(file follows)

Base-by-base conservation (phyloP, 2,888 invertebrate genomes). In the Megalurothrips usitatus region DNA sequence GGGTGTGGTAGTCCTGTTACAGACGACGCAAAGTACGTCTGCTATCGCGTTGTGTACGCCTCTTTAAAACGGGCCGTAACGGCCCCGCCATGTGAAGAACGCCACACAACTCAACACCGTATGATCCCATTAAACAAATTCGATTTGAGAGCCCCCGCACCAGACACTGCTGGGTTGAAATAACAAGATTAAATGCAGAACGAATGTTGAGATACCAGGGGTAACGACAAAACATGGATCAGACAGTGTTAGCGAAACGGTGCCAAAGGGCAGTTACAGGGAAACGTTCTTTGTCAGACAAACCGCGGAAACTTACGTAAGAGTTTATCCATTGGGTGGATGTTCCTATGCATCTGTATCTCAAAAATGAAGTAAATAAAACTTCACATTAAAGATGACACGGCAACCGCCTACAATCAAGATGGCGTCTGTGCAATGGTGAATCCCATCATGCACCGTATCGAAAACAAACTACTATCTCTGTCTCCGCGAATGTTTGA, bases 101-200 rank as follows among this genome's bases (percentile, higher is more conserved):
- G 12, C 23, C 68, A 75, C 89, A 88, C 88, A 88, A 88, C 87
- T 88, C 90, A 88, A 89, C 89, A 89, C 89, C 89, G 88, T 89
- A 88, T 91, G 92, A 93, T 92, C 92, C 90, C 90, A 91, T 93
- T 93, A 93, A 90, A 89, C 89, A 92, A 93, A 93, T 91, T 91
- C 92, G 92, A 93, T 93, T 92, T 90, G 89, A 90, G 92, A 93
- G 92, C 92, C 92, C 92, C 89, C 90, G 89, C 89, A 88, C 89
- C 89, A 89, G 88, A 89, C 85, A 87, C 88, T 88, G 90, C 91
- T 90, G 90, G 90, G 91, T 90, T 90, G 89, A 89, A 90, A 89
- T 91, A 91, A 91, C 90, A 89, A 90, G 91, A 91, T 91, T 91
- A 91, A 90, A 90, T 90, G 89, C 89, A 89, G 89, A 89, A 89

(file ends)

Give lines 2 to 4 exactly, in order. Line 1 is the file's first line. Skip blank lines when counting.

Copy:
- G 12, C 23, C 68, A 75, C 89, A 88, C 88, A 88, A 88, C 87
- T 88, C 90, A 88, A 89, C 89, A 89, C 89, C 89, G 88, T 89
- A 88, T 91, G 92, A 93, T 92, C 92, C 90, C 90, A 91, T 93